MLB Run Lines

One of the most common wager types offered by MLB betting sites is the run line. MLB run lines work the same way that point spreads do in other sports, giving the perceived lesser team a “head start” on the scoreboard. In this way, the favorite – typically represented by a -1.5 run line – “loses” 1.5 runs off their final score for betting purposes, while the underdog – shown with a +1.5 run line – “gains” 1.5 runs tacked onto their total.

This is called handicapping, and sportsbooks typically use run lines to get an equal amount of money wagered on both sides of a given bet. The following example of an MLB run line should help give you an idea of exactly how they work:

In this matchup, the Royals are underdogs to the Diamondbacks, so they “get” an extra 1.5 runs added to their final score, while the Diamondbacks “lose” 1.5 runs from theirs. In other words, in order to win the bet, Arizona must win the game by at least 2 runs, while the Royals can lose by an entire run and still win the wager.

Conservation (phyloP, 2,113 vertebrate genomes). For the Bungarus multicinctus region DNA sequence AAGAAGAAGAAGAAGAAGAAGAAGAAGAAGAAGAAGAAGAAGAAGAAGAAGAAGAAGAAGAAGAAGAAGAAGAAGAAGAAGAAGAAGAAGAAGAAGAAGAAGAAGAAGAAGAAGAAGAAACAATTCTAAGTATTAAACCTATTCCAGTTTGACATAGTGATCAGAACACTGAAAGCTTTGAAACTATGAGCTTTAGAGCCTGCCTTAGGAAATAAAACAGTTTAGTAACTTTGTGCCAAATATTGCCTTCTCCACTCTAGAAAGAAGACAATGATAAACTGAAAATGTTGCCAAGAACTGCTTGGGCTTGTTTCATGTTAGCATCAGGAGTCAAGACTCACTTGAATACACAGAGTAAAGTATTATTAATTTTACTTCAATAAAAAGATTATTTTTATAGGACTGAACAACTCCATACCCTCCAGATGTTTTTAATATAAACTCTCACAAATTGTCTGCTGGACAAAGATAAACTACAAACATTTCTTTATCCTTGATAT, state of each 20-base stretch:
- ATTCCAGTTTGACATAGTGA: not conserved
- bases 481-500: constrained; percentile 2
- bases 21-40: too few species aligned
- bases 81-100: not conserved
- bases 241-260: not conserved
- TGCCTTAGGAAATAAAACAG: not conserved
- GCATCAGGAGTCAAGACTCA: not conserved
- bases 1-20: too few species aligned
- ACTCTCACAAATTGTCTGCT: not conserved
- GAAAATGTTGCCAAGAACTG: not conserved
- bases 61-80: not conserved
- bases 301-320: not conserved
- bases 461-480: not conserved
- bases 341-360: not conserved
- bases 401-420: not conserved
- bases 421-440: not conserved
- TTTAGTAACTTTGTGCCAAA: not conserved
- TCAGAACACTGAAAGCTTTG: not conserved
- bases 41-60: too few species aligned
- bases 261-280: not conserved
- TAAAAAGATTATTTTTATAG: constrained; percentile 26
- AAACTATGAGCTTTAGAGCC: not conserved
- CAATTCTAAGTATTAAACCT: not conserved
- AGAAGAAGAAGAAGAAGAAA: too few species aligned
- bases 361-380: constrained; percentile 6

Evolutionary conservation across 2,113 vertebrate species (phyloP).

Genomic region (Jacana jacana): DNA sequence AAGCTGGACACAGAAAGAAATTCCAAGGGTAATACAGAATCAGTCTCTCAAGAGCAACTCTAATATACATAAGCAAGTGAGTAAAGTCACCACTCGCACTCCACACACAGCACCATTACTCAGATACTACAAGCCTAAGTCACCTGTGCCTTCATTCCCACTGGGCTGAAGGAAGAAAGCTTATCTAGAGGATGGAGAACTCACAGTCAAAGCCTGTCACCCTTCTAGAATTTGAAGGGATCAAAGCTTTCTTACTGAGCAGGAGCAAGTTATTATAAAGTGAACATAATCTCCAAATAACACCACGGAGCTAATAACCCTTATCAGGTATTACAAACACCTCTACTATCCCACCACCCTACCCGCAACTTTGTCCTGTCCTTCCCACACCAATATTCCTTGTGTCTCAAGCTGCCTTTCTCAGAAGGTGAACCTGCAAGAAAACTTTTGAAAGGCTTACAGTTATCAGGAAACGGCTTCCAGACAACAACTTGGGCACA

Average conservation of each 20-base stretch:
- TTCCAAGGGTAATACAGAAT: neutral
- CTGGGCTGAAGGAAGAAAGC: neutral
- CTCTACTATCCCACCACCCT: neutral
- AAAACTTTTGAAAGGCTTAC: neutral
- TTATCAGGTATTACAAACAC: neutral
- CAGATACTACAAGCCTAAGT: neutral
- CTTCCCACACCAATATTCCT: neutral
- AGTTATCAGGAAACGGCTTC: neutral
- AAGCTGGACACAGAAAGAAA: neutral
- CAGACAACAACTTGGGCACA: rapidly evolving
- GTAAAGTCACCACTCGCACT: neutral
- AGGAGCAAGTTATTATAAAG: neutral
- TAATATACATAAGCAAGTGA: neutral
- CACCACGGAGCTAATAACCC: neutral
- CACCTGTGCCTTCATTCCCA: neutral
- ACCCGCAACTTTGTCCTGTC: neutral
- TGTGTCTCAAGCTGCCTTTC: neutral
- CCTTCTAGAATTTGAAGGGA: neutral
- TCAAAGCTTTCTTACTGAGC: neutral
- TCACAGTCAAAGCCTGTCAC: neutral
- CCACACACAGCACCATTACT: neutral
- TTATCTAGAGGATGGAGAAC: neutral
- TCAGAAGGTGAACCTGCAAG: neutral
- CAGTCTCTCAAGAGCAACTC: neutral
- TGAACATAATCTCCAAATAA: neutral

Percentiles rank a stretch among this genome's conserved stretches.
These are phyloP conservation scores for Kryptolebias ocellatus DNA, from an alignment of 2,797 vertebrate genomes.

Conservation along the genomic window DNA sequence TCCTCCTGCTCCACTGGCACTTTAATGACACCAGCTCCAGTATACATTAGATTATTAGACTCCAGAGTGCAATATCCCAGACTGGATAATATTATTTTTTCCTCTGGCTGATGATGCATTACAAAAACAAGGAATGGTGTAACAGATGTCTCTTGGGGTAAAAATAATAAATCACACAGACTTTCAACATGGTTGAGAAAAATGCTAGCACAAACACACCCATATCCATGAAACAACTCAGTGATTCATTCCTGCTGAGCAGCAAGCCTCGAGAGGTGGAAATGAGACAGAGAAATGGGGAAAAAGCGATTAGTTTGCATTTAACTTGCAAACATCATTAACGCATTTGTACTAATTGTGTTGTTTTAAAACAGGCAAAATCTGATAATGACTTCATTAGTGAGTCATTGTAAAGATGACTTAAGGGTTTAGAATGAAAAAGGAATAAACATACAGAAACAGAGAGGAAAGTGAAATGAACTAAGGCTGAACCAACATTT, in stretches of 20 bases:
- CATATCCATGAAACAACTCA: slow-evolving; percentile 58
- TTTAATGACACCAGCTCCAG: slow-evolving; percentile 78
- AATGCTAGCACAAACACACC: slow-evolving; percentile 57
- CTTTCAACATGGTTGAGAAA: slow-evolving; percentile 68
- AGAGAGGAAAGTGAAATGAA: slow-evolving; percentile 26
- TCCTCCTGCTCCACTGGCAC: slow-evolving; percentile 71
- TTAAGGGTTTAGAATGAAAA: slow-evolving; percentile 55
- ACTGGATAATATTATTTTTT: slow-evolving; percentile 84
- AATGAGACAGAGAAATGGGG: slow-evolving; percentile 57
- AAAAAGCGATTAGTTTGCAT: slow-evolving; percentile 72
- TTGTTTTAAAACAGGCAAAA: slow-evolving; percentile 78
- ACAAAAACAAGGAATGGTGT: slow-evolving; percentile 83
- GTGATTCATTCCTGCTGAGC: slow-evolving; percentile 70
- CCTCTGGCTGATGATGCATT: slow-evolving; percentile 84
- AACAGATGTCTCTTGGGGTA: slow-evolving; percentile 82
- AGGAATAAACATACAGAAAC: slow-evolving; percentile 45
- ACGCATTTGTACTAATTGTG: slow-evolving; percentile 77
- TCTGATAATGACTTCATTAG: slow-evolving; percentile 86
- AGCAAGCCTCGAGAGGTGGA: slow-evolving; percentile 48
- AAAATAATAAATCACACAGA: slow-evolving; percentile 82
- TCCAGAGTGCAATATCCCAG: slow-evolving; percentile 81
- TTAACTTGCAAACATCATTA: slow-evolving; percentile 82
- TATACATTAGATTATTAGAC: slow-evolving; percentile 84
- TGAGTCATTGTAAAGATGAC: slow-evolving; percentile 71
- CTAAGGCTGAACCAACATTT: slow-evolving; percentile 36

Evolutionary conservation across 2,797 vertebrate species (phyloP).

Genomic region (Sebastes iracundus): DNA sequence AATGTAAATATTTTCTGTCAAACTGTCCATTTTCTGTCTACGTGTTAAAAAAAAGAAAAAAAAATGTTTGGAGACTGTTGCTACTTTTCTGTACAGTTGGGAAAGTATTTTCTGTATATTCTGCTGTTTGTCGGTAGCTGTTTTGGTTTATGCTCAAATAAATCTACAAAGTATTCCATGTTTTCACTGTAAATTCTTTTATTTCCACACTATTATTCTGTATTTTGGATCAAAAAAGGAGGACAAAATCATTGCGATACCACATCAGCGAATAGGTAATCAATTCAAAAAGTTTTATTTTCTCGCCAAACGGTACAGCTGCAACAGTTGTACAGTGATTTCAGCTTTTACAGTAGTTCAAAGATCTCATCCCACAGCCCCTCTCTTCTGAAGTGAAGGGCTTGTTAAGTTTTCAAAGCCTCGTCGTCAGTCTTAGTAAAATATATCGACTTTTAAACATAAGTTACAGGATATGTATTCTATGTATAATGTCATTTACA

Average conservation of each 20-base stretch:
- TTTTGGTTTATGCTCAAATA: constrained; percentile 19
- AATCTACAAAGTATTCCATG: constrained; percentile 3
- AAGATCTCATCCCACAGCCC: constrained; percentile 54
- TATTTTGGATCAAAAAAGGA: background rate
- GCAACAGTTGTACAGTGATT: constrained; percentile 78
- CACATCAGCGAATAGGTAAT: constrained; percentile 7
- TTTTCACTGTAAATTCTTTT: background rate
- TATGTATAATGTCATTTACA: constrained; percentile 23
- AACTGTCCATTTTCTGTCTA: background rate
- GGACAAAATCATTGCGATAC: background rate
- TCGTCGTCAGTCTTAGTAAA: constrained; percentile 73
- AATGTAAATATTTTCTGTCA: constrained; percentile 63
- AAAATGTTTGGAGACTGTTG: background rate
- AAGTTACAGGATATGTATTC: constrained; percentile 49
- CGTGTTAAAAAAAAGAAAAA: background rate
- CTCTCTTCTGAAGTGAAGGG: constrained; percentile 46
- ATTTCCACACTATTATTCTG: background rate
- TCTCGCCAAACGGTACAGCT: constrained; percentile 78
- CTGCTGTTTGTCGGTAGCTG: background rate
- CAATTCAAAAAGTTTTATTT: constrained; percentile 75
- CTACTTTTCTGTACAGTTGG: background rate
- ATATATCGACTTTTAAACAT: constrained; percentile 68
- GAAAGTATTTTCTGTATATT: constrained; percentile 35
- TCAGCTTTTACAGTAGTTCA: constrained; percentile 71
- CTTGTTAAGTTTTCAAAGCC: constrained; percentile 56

Note that both of the above bet selections come with a -110 moneyline (in parentheses). On run line and point spread bets, this is common practice, and MLB betting sites do this to balance the money being wagered on both outcomes of the bet. Since bettors on both sides have to wager $110 to win $100 (which is a ratio, not a minimum), sportsbooks can guarantee a house take – or “vigorish” – of roughly 9%.

That said, MLB betting sites will often adjust the attached moneylines to promote more or less action on a particular side of a given wager, as changing the run line itself is far too drastic a measure in a low-scoring game like baseball and would cause massively lopsided betting, which is financially unsound for sportsbook businesses.

When To Make MLB Run Line Bets

Run lines can be attractive to bettors for a number of reasons, but there is a time when to make MLB run line bets and a time to risk your money elsewhere on the betting boards at your favorite sportsbooks. As a general rule, run line bets are better for the bettor when they themselves favor the favorite to win by more than one run. Since run lines pay out at a rate of -110, this is typically a significant jump in winnings compared to the taking the favorite on a straight moneyline.

It’s also useful to play the run line when you think an underdog will keep things tight across all nine innings. However, if you actually believe the dog will win outright, you’ll definitely get a far larger payout going with a straight bet on that club. And no matter what, it’s always a good idea to join multiple MLB betting sites to shop around for the best run lines available, albeit these typically won’t vary as much between books as other wager types will.

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